I’ve commented before that I want to go with weekly pricing, but I just didn’t have all the answers. Like what if a client has an emergency and I need to deal with a crashed server? What if it’s a 5 hour project?
Well in episode 15 of Unfinished Business they actually answer my questions. In short, sell a part week and leave Friday to deal with emergencies or use it to make up the time from the mid-week emergencies.
The big time suck from juggling multiple clients is context switching. Start the day doing code for one project, then end it on another project. Matthew Lang has a great story about it literally costing 30 minutes:
Already today I have wasted 30 minutes looking at the wrong code base due to my brain not registering the task switch that happened 30 minutes ago.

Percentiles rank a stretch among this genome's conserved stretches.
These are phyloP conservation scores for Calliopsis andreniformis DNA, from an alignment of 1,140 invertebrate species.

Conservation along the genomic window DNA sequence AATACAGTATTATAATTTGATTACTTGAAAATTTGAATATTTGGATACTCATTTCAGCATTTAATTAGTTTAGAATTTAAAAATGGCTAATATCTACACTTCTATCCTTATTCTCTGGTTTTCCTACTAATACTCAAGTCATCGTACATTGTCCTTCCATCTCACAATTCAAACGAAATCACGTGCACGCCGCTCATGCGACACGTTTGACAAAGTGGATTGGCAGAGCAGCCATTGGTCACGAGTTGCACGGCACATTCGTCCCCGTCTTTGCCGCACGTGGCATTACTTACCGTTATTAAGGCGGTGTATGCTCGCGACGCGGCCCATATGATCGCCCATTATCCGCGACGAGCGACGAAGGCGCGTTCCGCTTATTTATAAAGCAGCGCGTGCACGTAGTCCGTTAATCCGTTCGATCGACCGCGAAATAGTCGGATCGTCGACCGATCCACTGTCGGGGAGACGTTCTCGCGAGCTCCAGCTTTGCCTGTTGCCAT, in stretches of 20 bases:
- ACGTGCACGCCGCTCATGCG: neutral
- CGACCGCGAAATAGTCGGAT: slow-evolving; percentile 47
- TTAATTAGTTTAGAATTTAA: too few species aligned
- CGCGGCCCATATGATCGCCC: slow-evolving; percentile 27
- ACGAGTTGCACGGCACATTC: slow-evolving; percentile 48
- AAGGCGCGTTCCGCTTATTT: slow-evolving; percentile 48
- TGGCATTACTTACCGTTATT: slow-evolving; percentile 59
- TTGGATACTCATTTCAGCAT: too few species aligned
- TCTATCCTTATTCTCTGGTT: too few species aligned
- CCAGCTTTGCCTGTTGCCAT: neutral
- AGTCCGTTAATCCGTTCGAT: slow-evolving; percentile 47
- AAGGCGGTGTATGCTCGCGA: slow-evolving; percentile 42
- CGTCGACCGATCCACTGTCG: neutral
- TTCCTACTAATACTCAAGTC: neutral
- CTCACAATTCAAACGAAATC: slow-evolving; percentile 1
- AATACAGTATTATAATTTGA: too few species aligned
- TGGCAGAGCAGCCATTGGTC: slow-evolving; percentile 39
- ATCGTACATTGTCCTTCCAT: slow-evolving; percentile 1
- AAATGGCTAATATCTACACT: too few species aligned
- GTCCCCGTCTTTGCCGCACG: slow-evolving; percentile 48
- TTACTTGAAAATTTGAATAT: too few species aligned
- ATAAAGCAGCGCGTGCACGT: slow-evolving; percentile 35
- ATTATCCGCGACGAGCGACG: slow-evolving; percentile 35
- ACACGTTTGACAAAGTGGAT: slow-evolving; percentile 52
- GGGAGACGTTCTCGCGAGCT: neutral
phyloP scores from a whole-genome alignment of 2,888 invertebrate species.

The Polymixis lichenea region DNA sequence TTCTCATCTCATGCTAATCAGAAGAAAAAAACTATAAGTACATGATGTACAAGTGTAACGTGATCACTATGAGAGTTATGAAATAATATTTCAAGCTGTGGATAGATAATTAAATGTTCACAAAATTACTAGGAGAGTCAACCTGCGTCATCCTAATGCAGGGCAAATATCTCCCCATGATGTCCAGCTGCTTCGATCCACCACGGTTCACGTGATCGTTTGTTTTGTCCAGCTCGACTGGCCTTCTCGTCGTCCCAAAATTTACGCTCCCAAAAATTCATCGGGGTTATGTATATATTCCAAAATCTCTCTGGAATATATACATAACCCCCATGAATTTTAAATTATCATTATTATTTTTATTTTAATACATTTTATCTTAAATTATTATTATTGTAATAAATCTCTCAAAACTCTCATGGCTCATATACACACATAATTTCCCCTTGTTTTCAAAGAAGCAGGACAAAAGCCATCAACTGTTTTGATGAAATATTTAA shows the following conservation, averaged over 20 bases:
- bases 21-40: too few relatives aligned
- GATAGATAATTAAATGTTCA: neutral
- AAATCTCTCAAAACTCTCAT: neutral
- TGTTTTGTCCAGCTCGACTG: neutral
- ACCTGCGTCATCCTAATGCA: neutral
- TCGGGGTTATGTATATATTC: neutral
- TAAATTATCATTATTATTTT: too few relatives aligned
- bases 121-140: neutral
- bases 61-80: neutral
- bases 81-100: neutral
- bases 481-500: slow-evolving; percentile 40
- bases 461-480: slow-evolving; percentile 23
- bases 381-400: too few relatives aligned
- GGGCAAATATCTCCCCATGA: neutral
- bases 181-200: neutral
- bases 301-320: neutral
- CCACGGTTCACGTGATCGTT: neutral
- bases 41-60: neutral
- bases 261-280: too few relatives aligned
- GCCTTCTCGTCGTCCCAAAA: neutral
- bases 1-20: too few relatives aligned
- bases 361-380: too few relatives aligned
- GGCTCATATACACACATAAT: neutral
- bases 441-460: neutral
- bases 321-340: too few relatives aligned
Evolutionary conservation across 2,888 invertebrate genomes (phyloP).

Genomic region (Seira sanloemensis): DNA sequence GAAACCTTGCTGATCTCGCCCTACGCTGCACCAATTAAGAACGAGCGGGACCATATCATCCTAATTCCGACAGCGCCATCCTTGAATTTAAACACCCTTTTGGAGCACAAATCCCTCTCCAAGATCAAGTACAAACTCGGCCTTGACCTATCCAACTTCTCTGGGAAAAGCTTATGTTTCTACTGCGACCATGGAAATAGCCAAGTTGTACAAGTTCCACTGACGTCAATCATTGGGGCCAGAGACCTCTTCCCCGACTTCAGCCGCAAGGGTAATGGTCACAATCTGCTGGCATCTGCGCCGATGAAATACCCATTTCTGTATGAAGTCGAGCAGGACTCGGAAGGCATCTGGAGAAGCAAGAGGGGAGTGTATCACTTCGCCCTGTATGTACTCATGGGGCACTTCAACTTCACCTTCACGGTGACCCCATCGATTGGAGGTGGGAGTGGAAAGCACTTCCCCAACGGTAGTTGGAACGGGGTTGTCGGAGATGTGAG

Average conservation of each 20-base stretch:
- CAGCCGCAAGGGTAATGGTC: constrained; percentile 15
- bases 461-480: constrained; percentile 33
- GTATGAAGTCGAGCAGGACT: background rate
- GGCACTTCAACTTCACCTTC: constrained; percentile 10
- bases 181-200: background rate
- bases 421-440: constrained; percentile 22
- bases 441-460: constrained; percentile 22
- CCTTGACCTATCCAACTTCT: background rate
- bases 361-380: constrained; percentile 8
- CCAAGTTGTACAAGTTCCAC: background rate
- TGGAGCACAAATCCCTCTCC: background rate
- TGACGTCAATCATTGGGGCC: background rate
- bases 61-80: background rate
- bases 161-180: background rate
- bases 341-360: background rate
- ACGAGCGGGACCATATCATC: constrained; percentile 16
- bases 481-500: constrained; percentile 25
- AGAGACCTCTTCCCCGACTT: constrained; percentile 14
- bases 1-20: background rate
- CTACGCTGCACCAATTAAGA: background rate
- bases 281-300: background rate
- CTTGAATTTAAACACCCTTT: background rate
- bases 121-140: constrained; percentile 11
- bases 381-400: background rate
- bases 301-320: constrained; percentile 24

Eric also talks about the cost of context switching on projects. For him, it’s switching between personal projects and his clients. He went with a 1 week client/3 week personal schedule.
I know that context switching meant I basically wrote off the last hour of yesterday. I finished a bunch of design work for a client and then was left needing to spin up a major development project. Of course since it’s been a few days, I’m not even sure what I can work on in 1 hour. 30 minutes were spent just looking through the list to find something that I could do, then get myself in to the bit of code I needed.
There was probably only about 10 minutes of real work done, and it seems like poor stewardship to charge clients for all the time when only 10 minutes was useful.
So my goal this year is to be on weekly pricing (and a post later about why I think that it’s in a client’s best interest) and be able to devote 1 week in 4 to personal projects.